2207: Math Work

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Math Work
I could type this into a solver, which MIGHT help, but would also mean I have to get a lot of parentheses right...
Title text: I could type this into a solver, which MIGHT help, but would also mean I have to get a lot of parentheses right...


Ambox notice.png This explanation may be incomplete or incorrect: Created by TWO UNKNOWNS. Three paragraphs is insufficient to cover the topic, and is less than nearly all other comics' explanations. Too much was removed from the previous version, more than 6 KB, after limited and insubstantial discussion of the rationale given on the talk page. Do NOT delete this tag too soon.
If you can address this issue, please edit the page! Thanks.
White Hat is observing a physicist, Cueball, who is staring at some equations and diagrams on a chalkboard (unreadable in the comic). White Hat is neither a physicist nor a mathematician, but he seems to glorify those professions. He wishes he understood the mathematics in Cueball's work and "the beauty on display here." People who profess a love for mathematics often cite the beauty they see in pure math, how things work out so perfectly, as the reason they love math.

The joke here is that Cueball as a physicist is doing something instead quite simple and relatable: Avoiding hard work. Solving many kinds of constraints for two unknowns isn't necessarily difficult, but can be depending on the details. Cueball clearly thinks a solution is possible but would rather find an easier route. The same could be said about the field of mathematics in general: A proof is beautiful to a mathematician when it provides aesthetic pleasure, usually associated with being easy to understand. A proof is elegant when it is both easy to understand and correct, and mathematical solutions are profound when useful.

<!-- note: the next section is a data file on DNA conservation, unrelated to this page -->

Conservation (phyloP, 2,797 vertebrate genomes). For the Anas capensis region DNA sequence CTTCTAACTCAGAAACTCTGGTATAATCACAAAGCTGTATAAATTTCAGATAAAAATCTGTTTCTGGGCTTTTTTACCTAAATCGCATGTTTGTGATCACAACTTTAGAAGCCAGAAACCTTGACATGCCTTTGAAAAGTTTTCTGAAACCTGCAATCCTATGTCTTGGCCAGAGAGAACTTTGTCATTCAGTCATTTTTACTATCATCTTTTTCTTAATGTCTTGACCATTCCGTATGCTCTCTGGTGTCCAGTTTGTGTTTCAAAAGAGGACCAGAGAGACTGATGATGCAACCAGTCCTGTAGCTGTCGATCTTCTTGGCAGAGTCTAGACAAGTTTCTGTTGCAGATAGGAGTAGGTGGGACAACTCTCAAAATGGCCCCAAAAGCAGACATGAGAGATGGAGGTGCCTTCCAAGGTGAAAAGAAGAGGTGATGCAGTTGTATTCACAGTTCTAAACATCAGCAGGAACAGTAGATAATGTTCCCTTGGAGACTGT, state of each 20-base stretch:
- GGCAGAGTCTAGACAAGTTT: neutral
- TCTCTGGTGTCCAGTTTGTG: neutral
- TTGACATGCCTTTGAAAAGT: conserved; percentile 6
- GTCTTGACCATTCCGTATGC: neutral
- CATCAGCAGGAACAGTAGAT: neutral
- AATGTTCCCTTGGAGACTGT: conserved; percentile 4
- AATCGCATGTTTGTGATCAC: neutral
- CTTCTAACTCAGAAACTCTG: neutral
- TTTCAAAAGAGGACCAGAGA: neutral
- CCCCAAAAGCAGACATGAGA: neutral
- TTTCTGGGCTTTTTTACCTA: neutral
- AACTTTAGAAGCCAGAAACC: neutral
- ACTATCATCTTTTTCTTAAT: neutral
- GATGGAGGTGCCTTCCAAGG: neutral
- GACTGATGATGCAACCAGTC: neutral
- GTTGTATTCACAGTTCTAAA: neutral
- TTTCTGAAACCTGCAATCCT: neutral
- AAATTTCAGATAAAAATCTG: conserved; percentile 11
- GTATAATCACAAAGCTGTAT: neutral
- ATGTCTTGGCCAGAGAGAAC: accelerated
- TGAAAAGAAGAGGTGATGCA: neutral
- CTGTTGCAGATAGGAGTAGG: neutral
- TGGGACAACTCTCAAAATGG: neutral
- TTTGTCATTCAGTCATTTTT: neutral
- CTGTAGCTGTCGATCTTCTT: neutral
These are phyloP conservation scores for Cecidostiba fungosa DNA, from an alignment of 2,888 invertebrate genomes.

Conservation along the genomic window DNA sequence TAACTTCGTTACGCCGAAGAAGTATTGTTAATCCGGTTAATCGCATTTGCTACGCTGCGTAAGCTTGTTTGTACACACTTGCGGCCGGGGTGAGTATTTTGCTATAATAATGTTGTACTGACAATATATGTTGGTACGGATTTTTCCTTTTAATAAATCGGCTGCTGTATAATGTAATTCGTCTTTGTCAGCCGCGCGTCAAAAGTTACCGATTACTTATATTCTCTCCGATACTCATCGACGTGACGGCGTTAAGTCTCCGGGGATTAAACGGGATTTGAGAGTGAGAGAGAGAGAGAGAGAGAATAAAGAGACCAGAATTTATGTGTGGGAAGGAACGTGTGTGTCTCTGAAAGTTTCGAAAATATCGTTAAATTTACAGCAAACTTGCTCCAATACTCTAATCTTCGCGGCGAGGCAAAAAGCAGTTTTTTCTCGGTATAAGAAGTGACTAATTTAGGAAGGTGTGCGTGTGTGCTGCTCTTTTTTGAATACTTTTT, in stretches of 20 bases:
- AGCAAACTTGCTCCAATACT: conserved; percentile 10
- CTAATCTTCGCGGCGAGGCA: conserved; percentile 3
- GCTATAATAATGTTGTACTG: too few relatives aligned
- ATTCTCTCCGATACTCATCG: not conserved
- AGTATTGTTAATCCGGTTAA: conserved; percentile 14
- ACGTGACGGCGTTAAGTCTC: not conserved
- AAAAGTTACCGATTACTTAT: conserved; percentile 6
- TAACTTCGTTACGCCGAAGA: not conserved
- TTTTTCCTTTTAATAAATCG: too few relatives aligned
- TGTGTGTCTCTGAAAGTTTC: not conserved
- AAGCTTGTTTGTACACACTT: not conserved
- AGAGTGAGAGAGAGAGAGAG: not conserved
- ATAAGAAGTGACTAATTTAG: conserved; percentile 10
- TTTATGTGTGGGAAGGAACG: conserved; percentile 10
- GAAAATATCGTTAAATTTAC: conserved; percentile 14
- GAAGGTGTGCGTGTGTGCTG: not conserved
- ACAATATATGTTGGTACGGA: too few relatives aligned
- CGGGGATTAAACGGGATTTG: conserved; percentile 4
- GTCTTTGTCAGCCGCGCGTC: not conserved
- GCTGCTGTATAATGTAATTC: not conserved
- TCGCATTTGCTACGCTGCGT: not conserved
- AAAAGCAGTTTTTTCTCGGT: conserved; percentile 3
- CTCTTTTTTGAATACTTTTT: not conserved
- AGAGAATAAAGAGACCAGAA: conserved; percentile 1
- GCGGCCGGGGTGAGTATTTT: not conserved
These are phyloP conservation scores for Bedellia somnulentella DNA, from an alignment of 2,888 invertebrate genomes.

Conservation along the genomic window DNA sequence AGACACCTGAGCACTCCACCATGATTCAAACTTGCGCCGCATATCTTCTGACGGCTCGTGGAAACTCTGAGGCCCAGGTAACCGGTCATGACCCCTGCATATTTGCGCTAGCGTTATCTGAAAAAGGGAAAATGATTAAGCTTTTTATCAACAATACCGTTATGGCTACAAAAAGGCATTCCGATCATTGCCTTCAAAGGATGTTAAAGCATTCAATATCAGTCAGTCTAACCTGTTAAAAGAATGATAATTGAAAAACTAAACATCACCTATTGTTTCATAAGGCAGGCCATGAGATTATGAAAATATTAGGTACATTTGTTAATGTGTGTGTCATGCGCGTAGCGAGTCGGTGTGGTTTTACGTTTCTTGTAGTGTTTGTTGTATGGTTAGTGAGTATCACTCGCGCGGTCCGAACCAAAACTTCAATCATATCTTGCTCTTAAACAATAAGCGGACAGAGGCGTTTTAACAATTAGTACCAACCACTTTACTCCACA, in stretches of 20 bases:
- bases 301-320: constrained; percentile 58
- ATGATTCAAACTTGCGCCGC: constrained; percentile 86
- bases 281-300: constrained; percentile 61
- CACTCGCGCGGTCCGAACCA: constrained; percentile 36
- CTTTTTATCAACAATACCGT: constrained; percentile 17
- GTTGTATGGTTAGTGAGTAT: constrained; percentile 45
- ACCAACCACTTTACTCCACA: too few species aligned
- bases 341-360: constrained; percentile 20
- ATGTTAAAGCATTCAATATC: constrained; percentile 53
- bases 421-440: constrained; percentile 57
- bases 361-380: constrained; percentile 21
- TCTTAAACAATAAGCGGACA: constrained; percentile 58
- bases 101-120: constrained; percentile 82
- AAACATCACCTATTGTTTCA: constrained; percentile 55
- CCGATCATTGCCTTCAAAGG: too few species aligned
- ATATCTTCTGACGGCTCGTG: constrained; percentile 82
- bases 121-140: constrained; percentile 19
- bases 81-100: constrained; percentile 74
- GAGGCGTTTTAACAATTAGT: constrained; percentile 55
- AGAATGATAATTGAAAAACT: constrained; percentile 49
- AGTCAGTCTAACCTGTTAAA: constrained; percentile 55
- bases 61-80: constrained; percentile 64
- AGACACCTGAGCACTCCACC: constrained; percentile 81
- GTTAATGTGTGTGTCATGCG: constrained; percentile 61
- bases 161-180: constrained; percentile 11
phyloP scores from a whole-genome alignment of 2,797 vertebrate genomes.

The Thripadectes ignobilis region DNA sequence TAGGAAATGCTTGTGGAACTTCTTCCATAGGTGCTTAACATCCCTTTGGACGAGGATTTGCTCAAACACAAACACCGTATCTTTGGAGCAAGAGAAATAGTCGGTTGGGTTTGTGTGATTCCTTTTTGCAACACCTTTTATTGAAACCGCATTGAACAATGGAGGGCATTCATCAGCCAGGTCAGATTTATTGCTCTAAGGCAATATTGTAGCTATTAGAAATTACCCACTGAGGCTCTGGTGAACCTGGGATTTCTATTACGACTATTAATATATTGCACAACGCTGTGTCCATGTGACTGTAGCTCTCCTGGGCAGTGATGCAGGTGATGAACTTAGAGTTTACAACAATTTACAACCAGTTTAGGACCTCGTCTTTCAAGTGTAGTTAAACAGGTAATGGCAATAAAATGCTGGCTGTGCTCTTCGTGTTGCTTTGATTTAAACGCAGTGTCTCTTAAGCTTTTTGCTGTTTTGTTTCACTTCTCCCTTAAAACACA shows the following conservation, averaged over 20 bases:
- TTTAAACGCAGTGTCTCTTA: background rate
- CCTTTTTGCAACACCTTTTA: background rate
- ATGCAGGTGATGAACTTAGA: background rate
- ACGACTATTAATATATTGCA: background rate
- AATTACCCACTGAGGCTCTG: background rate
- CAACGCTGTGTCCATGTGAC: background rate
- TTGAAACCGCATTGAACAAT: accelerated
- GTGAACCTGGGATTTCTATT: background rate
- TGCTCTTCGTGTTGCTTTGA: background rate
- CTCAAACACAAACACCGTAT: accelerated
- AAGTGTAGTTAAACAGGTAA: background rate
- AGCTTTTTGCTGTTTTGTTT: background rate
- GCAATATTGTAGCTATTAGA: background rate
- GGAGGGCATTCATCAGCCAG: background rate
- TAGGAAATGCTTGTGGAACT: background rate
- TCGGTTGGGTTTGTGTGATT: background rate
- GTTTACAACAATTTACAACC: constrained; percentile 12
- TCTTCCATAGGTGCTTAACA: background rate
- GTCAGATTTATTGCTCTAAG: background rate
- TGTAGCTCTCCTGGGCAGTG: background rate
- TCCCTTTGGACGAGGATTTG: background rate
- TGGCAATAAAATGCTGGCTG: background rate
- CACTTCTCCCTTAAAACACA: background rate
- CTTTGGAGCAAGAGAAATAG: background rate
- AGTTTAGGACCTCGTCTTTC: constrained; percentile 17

The title text continues Cueball's thought process, with the possibility of using an automatic equation solver to find the unknowns. Equation solvers are not often considered beautiful ways to address purely mathematical problems, even if they are often the most efficient and in that sense elegant solutions to applied problems in engineering. Using a formal solver with symbolic, numeric, or both methods requires making sure that the constraints (e.g. equations) are entered correctly, with parentheses balanced in their correct locations for the solution to succeed. This is a further joke about Cueball's laziness, suggesting that he doesn't even have the energy to check whether his parentheses are placed correctly.


[White Hat is watching Cueball from a couple of meters away. Cueball is contemplating the formulas and diagrams that fills the blackboard he stands in front of. Cueball holds a chalk in his hand. None of the content on the blackboard is readable, but there is a diagram in the shape of a circle and a another pie shaped diagram. Both are thinking with large thought bubbles above their heads, with small bubbles connecting them and the larger bubble]
White Hat (thinking): Amazing watching a physicist at work, exploring universes in a symphony of numbers.
White Hat (thinking): If only I had studied math, I could appreciate the beauty on display here.
Cueball (thinking): Oh no. This has two unknowns. That's gonna be really hard.
Cueball (thinking): Ughhhhhhh.
Cueball (thinking): Think. There's gotta be a way to avoid doing all that work...

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This makes me think of my profession (software engineer) - Normie: "Oh wow, that looks complicated!" Me: wires two pre-existing libraries together and calls it a day Baldrickk (talk) 09:39, 26 September 2019 (UTC)

Image of Blackboard

I was looking at the blackboard and was wondering if there were any Easter eggs on it. Here is the result of my badly cropped photoshopping skills. [1] idk if it would help to sharpen the image. --DarkAndromeda31 (talk) 01:25, 26 September 2019 (UTC)